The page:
- Paperback: 352 pages
- Publisher: Old Street Publishing (15 May 2012)
- Language: English
- ISBN-10: 1906964750
- ISBN-13: 978-1906964757
- Product Dimensions: 15.8 x 2.2 x 23.2 cm
- Average Customer Review: 4.3 out of 5 stars See all reviews (96 customer reviews)
- Amazon Bestsellers Rank: 652,149 in Books (See Top 100 in Books)
Lehrter Station (John Russell 5) Paperback – 15 May 2012
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'Remarkable ... Downing is one of the brightest lights in the shadowy world of historical spy fiction'
'Excellent ... Downing's strength is his fleshing out of the tense and often dangerous nature of everyday life in a totalitarian state
'An extraordinary evocation of Nazi Germany'
C.J. SANSOM on Zoo Station
'Stands with Alan Furst for detail and atmosphere'
Publishers Weekly on Lehrter Station
'Think Robert Harris and Fatherland mixed with a dash of Le Carré
Sue Baker, Publishing News
'A wonderfully drawn spy novel . . . A very auspicious debut, with more to come'
The Bookseller on Zoo Station
'Exciting and frightening all at once . . . It's got everything going for it'
'An outstanding thriller . . . This series is a quite remarkable achievement'
Shots magazine --...
About the Author
David Downing grew up in suburban London. He is the author of six books in the John Russell series, Zoo Station, Silesian Station, Stettin Station, Potsdam Station, Lehrter Station, and Masaryk Station, as well as Jack of Spies, One Man's Flag, and The Red Eagles. He lives in Guildford, England --This text refers to an alternate Paperback edition.
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Top Customer Reviews
The historical insight and detail is fascinating and has the ring of painstaking research about it. The superficial plot has Anglo-American journalist and sometime spy John Russell being tasked by the Russians with returning to Berlin to report on German communists and whether they’re likely to be loyal to Moscow in the cold war world that rises from the ashes of the Third Reich.
Yet the notional investigations that Russell performs carry less weight than the vast swathes of names and places which Downing throws at the reader: all the bombed out buildings, the endless lists of missing people, the cafes reduced to rubble, the acquaintances from previous books who must all seeming be accounted for; the unlikely resolution of so many loose ends.
Russell and Effi immediately rile a Nazi-turned-gangster, and must tread carefully amid the politics of the Allies-turned-antagonists, but much of the ‘thriller’ struggles to surface under the weight of detail. The sub-plots about the Jewish avengers, and the secret pipeline into Palestine, are entirely fascinating. But it all seemed to lack a sense of tension, somehow.
By the end of Lehrter Station I knew an enormous amount more about the immediate post-war situation than I had when I started reading it. This was a rare case where I almost drowned in the detail, and found myself longing for Alan Furst’s atmospheric brushstrokes which bring wartime Europe to grimy life in a few simple sentences, without needing chapter and verse for vermilissitude.
I like David Downing's Berlin series. They're gripping adventures set in a dirty world. Now the war is over it's not got any cleaner and our hero, John Russell, finds himself used as a pawn by both the Soviets and the Americans. All he wants to do is survive... like most of the other characters in the novel. This isn't easy when the world is on the brink of collapse. Cigarettes are the only real currency, everything is on ration, gangsters are having a great day, peoples are in flux as they move about Europe - this is true post-apocalyptic stuff when you think about it.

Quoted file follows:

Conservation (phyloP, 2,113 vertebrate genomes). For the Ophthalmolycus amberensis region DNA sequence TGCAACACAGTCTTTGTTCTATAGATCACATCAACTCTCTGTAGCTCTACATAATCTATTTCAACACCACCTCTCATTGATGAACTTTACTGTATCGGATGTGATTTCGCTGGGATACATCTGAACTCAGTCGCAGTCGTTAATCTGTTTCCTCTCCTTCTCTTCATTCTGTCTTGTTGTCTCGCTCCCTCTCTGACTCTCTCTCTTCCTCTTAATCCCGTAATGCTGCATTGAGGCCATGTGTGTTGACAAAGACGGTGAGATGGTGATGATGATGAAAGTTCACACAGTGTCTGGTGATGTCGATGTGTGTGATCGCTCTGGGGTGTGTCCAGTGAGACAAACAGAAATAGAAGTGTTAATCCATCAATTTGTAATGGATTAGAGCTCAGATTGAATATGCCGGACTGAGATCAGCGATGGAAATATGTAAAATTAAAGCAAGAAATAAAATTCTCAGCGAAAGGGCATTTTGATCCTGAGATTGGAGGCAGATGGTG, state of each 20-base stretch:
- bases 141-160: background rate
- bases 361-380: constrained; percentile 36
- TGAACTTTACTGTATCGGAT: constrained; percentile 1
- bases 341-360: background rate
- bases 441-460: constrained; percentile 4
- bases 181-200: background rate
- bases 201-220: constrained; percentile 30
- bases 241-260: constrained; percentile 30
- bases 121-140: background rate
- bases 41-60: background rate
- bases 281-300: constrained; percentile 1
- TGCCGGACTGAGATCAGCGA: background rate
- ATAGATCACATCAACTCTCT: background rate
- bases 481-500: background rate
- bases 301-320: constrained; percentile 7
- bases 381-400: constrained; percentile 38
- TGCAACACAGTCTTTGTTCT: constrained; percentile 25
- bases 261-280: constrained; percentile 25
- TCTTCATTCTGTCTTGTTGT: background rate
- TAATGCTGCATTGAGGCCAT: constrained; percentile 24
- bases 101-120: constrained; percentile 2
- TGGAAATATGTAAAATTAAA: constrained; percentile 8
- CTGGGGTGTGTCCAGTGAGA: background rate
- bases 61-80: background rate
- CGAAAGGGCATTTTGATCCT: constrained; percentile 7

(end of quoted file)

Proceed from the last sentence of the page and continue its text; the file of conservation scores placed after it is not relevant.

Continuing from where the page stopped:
It struck me, as I was reading, that I can't think of many books set in the immediate post-war period in Central Europe.Read more ›
Life in post-war Berlin was difficult enough for the city's residents. So many buildings were damaged, so many people lost in the bombings and war battles and, of course, in the concentration camps. The city was a meeting place for the war's survivors and most people were trying to find loved ones and friends they had lost track of during the war. The city was divided into four parts - American, British, French, and Russian - and while people could move between the parts fairly easily, already the Russian Zone was taking on an ominous tone as restrictions were beginning to be put in place by the occupying Soviets. Russell has returned to do a little spying, a little reporting, and a lot of fence-mending. Effi has returned to act in a new movie, the first to be filmed in post-war Germany. She was also trying to find the father of a young Jewish girl she had sheltered during the war and was hoping to permanently adopt, as well as the daughter of a Jewish couple she had helped during the war. Downing also includes many other characters from the four earlier books.Read more ›
Most Recent Customer Reviews
If you like historical fiction based on the post 2nd world war era you'll probably like this.Published 6 months ago by Mr L C Griffiths
Wrong size. Really wanted a normal paper back size. But still highly readablePublished 8 months ago by Mike Mills
Not as good as previous novels in the series. A very good account, though, of life in early post war Europe.Published 11 months ago by pokey
Quite good! I am two thirds of the way through the book and the plot is building. gets the atmosphere of Nazi Germany.Published 12 months ago by P. Metcalf
Excellent plot lines, amazing historical detail and brilliant at creating mind pictures of time and place.Published 13 months ago by by Stephen Marquis.
The devil is in the....there's far too much detail! Don't expect to enjoy it unless you have a card index-style brain. Read morePublished 16 months ago by The man from Marazion